Sweet and Sour Edamame Soybeans

"This was originally a recipe for dried and soaked soybeans, but I really love edamame and think it goes much better with them! :)"
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  • Put together the Sweet-Sour Sauce: in a bowl combine cornstarch, soy sauce, dry sherry, brown sugar, wine vinegar, and vegetable stock.
  • In a large saute pan over medium heat, saute the onions, carrots and garlic in the oil, and cook stirring for about 5 minutes or until vegetables are crisp-tender.
  • Add green (or red or yellow or orange bell) pepper and tomatoes and cook for 3 minutes.
  • Add pineapple and edamame and cook for 2 minutes or until hot.
  • Re-stir the sweet-sour sauce, pour into pan, and continue to cook, stirring, until sauce bubbles and thickens.
  • Serve and enjoy!
  • (An adopted recipe.)

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  1. terrific!
  2. sounds terrific. My son ordered a snack in Hawai and were brought soybeans in the shell. He said they must have steam or cooked in some kind of sauce. Any ideas on how they might have been fixed ??? Larkie
  3. I loved this recipe! The sweet and sour sauce has the perfect flavor and I love edamame. I will definitely be making this again!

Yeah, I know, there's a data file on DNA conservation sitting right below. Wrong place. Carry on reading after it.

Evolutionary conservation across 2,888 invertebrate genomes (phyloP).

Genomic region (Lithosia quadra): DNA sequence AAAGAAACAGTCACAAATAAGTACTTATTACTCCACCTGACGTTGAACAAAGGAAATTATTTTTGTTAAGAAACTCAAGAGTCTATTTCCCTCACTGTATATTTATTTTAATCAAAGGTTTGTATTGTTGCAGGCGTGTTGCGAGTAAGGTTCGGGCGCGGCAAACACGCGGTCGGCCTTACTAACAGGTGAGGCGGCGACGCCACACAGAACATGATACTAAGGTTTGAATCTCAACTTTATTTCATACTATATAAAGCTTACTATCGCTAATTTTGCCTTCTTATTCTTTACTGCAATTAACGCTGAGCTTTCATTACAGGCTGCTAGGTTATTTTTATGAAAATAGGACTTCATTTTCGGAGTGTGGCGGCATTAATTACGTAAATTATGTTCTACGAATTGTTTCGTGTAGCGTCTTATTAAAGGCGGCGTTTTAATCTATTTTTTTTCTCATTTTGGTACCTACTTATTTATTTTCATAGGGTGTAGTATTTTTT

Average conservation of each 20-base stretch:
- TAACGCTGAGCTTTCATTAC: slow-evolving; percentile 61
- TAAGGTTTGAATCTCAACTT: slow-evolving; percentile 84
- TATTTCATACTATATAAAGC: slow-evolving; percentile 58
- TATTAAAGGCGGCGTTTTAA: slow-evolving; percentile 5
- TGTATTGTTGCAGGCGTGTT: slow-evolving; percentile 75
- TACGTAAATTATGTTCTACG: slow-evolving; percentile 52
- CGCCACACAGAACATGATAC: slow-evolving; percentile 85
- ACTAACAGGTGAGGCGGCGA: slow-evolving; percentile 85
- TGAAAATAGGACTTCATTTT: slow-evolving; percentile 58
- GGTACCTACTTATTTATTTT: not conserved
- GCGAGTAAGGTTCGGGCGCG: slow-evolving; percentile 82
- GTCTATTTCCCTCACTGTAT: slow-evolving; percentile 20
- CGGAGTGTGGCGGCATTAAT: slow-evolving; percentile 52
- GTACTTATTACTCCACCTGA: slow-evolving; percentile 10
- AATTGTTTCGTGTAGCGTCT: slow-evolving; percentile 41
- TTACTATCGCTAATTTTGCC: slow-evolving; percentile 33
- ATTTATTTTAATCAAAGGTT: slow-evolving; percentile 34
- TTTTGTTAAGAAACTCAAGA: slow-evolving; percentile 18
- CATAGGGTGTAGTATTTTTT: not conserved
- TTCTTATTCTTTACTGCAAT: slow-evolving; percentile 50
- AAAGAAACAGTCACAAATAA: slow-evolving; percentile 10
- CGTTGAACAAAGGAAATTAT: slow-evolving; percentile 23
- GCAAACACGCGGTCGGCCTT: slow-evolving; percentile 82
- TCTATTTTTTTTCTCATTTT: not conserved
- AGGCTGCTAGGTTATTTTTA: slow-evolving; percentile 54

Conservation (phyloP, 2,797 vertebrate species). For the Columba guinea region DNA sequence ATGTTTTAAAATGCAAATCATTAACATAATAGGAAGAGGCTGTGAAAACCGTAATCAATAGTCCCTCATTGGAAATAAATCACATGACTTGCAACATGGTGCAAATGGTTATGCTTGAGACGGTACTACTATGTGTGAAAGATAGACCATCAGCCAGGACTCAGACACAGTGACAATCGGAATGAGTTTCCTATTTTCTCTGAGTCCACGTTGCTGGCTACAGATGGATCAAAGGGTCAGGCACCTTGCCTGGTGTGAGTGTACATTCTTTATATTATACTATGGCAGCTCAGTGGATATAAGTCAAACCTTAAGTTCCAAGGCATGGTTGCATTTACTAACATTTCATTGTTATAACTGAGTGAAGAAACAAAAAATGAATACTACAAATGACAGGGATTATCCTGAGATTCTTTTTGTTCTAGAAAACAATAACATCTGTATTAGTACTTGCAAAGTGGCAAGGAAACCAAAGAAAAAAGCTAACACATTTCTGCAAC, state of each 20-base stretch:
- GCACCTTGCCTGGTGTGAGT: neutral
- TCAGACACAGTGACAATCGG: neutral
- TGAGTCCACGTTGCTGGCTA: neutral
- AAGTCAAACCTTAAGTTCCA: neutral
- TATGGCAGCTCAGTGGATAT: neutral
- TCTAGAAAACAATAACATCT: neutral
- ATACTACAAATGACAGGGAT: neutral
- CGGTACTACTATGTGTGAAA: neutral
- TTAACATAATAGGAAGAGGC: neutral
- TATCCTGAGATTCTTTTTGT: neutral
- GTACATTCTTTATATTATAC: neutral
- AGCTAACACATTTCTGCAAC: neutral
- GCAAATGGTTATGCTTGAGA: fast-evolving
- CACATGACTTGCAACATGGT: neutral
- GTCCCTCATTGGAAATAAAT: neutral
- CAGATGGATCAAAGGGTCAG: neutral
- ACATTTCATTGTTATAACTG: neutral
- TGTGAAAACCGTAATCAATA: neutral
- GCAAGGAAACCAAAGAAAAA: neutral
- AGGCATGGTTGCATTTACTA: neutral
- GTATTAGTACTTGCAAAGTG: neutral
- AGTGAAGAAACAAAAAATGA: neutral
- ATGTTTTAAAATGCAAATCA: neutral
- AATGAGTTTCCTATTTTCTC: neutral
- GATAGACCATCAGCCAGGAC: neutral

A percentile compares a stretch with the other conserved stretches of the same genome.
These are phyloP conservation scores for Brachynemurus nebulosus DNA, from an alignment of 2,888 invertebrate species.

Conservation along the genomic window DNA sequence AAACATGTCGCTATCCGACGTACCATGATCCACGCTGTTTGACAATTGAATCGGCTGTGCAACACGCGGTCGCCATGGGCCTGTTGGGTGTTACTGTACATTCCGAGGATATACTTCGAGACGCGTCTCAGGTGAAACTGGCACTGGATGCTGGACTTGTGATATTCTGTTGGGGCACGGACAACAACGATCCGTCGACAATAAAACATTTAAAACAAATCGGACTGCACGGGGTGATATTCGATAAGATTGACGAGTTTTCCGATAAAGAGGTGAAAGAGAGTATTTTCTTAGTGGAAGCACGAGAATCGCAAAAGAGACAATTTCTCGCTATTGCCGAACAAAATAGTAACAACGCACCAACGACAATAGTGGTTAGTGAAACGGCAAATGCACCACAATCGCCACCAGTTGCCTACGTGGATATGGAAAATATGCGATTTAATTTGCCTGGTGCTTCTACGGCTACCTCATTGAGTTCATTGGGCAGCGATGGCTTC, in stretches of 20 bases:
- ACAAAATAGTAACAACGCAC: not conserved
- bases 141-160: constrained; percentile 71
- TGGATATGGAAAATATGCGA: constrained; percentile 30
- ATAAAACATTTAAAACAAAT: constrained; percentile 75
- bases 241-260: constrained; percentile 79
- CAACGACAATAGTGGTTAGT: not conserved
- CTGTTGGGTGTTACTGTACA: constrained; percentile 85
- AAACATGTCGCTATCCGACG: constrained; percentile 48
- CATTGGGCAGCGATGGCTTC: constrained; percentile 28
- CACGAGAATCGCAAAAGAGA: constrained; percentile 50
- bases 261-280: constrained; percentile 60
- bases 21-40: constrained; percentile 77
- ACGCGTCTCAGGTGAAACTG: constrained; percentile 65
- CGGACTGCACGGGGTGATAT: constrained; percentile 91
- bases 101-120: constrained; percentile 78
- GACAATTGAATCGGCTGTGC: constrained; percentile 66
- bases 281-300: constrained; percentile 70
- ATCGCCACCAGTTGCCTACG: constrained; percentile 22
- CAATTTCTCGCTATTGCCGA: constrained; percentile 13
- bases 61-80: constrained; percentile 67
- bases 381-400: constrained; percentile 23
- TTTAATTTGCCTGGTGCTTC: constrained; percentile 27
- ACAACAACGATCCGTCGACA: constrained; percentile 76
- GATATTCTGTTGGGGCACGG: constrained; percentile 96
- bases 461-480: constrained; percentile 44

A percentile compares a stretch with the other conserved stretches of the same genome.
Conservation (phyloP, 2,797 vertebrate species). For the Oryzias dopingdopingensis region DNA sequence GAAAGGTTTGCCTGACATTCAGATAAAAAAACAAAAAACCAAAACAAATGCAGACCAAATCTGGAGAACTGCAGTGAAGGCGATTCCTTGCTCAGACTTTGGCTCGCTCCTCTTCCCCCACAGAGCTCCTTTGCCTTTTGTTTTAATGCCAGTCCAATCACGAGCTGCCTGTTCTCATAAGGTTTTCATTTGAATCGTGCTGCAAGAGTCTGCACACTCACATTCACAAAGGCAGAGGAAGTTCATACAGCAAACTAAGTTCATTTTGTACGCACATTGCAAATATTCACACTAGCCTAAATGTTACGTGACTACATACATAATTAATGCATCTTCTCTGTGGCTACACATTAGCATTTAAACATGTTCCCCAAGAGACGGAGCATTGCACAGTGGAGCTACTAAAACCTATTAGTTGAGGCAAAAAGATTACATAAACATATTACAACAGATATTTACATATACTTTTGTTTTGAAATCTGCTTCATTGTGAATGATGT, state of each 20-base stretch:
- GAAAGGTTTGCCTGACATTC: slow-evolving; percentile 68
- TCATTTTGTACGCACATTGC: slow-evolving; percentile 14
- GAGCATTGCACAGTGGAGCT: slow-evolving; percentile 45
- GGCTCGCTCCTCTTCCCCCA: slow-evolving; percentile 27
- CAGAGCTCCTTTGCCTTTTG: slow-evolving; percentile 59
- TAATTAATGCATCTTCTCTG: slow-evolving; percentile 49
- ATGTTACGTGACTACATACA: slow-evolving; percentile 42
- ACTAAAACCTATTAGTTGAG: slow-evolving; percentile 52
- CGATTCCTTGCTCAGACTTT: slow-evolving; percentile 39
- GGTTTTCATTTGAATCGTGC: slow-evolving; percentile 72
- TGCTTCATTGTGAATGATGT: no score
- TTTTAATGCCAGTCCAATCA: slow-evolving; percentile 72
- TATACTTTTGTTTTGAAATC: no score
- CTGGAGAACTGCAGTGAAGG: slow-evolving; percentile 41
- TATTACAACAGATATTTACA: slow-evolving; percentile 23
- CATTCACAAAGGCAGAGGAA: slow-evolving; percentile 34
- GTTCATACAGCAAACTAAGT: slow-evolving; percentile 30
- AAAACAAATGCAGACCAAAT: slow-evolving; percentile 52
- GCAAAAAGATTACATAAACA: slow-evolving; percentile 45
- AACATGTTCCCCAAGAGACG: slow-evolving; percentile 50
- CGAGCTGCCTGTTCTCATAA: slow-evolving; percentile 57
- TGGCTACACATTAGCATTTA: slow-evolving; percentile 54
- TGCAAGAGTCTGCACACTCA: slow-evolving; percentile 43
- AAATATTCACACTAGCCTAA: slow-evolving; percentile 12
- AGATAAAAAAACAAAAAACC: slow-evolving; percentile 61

<p>It's simply this: I love to cook! :) <br /><br />I've been hanging out on the internet since the early days and have collected loads of recipes. I've tried to keep the best of them (and often the more unusual) and look forward to sharing them with you, here. <br /><br />I am proud to say that I have several family members who are also on RecipeZaar! <br /><br />My husband, here as <a href=http://www.recipezaar.com/member/39857>Steingrim</a>, is an excellent cook. He rarely uses recipes, though, so often after he's made dinner I sit down at the computer and talk him through how he made the dishes so that I can get it down on paper. Some of these recipes are in his account, some of them in mine - he rarely uses his account, though, so we'll probably usually post them to mine in the future. <br /><br />My sister <a href=http://www.recipezaar.com/member/65957>Cathy is here as cxstitcher</a> and <a href=http://www.recipezaar.com/member/62727>my mom is Juliesmom</a> - say hi to them, eh? <br /><br />Our <a href=http://www.recipezaar.com/member/379862>friend Darrell is here as Uncle Dobo</a>, too! I've been typing in his recipes for him and entering them on R'Zaar. We're hoping that his sisters will soon show up with their own accounts, as well. :) <br /><br />I collect cookbooks (to slow myself down I've limited myself to purchasing them at thrift stores, although I occasionally buy an especially good one at full price), and - yes, I admit it - I love FoodTV. My favorite chefs on the Food Network are Alton Brown, Rachel Ray, Mario Batali, and Giada De Laurentiis. I'm not fond over fakey, over-enthusiastic performance chefs... Emeril drives me up the wall. I appreciate honesty. Of non-celebrity chefs, I've gotta say that that the greatest influences on my cooking have been my mother, Julia Child, and my cooking instructor Chef Gabriel Claycamp at Seattle's Culinary Communion. <br /><br />In the last couple of years I've been typing up all the recipes my grandparents and my mother collected over the years, and am posting them here. Some of them are quite nostalgic and are higher in fat and processed ingredients than recipes I normally collect, but it's really neat to see the different kinds of foods they were interested in... to see them either typewritten oh-so-carefully by my grandfather, in my grandmother's spidery handwriting, or - in some cases - written by my mother years ago in fountain pen ink. It's like time travel. <br /><br />Cooking peeve: food/cooking snobbery. <br /><br />Regarding my black and white icon (which may or may not be the one I'm currently using): it the sea-dragon tattoo that is on the inside of my right ankle. It's also my personal logo.</p>
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